The challenge was straightforward enough. One group had to create plastic blades that would keep a toy helicopter hovering for 15 seconds with varying amounts of weight.
The other group had to make plastic wheels for a Lego tank-like vehicle that had to plow through a course consisting of Styrofoam, beads and sand and retrieve a flag from a slick, smooth surface.
Don’t confuse straightforward with easy, however. The teenagers at a two-week engineering camp run by the Tagliatela College of Engineering not only had to learn new software – the same software used at major companies such as Sikorsky – but how to produce a product on 3-D printers that uses the same plastic car-door panels are made of.
Some of their first attempts didn’t work too well.
“Our first set of wings [blades] was too light,” said Henry Lucas, 16, a student at the Engineering, Science and University Magnet School (ESUMS). “Then we put tape on them so they were heavier and didn’t break.”
And when that failed, they refabricated them.
“They design something and it doesn’t necessarily go as expected,” said Maria-Isabel Carnasciali, assistant professor of mechanical engineering and one of the co-directors of the camp. “So they have to change and adjust. This is just what happens in the real world.”
Another aspect of real-world engineering was that students worked in teams with campers at Georgia Tech and the University of Detroit Mercy. They collaborated through computer-meeting software and competed on site with their peers.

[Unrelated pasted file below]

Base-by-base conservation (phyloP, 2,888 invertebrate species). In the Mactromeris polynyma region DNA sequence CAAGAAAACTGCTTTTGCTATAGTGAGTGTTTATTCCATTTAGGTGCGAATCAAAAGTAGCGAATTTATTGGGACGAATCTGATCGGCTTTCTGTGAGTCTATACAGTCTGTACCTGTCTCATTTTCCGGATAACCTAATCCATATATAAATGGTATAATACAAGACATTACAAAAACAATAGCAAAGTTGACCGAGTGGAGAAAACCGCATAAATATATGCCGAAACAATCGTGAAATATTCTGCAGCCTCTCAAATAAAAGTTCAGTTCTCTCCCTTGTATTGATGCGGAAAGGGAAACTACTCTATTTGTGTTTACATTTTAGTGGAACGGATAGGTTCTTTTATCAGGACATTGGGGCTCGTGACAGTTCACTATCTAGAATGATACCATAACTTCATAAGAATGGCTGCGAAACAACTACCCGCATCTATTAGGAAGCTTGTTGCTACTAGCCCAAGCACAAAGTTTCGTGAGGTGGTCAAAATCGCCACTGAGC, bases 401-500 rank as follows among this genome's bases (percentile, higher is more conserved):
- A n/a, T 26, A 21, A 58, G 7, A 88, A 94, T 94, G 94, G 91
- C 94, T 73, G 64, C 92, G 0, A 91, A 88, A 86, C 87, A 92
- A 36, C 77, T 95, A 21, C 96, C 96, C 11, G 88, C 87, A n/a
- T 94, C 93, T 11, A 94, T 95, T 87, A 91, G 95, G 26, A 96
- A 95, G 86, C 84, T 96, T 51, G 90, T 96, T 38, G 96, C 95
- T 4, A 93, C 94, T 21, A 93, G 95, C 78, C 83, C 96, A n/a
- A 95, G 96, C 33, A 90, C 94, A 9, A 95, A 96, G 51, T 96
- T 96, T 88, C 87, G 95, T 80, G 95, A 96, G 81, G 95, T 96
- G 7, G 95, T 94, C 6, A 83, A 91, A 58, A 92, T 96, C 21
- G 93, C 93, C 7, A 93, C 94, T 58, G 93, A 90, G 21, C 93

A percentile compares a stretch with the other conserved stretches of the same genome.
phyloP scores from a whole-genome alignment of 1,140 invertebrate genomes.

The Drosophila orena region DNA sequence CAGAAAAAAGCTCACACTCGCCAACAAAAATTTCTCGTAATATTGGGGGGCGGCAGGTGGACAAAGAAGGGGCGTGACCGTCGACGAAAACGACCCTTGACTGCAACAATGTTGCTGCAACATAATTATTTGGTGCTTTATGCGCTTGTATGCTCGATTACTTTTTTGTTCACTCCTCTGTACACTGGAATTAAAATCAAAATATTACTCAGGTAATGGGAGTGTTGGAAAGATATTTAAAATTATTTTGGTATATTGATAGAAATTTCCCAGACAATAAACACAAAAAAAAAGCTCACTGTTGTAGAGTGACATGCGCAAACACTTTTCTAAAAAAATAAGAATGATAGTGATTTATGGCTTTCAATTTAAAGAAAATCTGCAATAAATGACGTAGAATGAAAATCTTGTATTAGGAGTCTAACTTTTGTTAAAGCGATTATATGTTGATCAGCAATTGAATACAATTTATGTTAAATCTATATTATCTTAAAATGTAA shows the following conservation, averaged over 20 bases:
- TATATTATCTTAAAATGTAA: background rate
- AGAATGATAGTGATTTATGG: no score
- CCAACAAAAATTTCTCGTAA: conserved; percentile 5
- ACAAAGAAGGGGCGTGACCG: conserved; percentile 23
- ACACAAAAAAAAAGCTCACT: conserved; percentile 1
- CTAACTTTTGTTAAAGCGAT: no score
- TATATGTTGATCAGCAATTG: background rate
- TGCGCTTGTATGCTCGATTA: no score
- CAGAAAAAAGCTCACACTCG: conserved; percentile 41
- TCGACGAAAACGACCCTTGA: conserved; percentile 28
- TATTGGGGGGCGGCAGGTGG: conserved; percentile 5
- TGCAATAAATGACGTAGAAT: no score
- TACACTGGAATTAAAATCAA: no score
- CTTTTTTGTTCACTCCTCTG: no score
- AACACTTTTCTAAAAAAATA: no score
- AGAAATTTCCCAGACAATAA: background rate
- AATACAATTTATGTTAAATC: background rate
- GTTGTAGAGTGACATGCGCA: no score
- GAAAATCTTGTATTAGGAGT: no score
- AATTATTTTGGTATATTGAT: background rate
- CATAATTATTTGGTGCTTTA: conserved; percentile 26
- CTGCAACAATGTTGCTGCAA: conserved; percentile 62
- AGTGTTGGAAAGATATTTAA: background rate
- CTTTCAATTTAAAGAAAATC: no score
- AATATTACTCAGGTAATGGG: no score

“Often engineers are working with others off site,” said Amy Thompson, another camp co-director and an assistant professor of system engineering. “Students in the camp get a taste for the collaboration that real engineers experience every day.”
Developed by Georgia Tech, the camp was made possible by a grant from Sikorsky Aircraft that provided full scholarships to half of the 20 campers and stipends to five high school teachers who attended the camp and helped cover some of the expenses of running the camp.
Sikorsky also invited the students on a rare tour of the company’s assembly line.
“This camp was a win-win for us,” said Dulcy A. O’Rourke, manager of university relations at Sikorsky. “Georgia Tech and UNH are focus schools for our engineering recruitment, and we are very interested in STEM (science, technology, engineering and math) awareness. Having the teachers there gave the camp greater impact.”
Other sponsors of the program included Dassault Systèmes, which provided free CATIA design software licenses for the camp and additional licenses to the 20 high school students so they can use the design software once they leave the camp. Stratasys and Advanced Educational Technologies loaned UNH a 3-D printer and provided ABS plastic for the machine to make the helicopter blades and robot wheels.
Read the New Haven Register’s coverage of the camp.
Watch the Video